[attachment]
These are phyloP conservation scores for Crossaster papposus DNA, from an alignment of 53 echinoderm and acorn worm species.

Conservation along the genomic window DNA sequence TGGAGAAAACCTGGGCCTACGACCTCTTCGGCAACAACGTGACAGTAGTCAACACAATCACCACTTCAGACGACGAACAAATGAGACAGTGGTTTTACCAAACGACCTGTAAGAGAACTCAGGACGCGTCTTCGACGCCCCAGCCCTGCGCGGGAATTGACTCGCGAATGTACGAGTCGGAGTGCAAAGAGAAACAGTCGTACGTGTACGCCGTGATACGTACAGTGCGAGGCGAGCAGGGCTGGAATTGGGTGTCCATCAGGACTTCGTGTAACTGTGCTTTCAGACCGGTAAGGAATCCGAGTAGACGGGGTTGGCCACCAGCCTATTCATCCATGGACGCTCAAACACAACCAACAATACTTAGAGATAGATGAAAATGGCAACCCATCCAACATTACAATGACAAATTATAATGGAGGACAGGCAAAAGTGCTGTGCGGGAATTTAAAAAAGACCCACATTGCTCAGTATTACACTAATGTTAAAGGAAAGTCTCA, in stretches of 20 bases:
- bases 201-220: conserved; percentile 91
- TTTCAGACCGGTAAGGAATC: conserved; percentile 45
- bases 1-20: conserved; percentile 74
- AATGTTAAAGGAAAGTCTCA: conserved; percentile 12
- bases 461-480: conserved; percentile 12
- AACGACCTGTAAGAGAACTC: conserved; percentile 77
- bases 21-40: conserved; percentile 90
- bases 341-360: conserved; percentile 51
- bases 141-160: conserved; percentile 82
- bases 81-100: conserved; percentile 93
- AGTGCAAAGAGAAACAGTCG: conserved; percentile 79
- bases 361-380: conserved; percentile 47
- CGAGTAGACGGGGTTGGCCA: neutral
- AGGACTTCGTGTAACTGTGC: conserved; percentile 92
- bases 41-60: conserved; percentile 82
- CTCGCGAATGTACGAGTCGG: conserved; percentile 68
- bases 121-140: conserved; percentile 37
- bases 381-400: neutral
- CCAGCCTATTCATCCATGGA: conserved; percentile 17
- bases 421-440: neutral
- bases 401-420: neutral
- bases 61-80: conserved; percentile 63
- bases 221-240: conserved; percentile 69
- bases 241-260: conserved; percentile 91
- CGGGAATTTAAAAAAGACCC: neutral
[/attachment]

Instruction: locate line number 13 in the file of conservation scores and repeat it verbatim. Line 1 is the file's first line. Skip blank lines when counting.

- AGTGCAAAGAGAAACAGTCG: conserved; percentile 79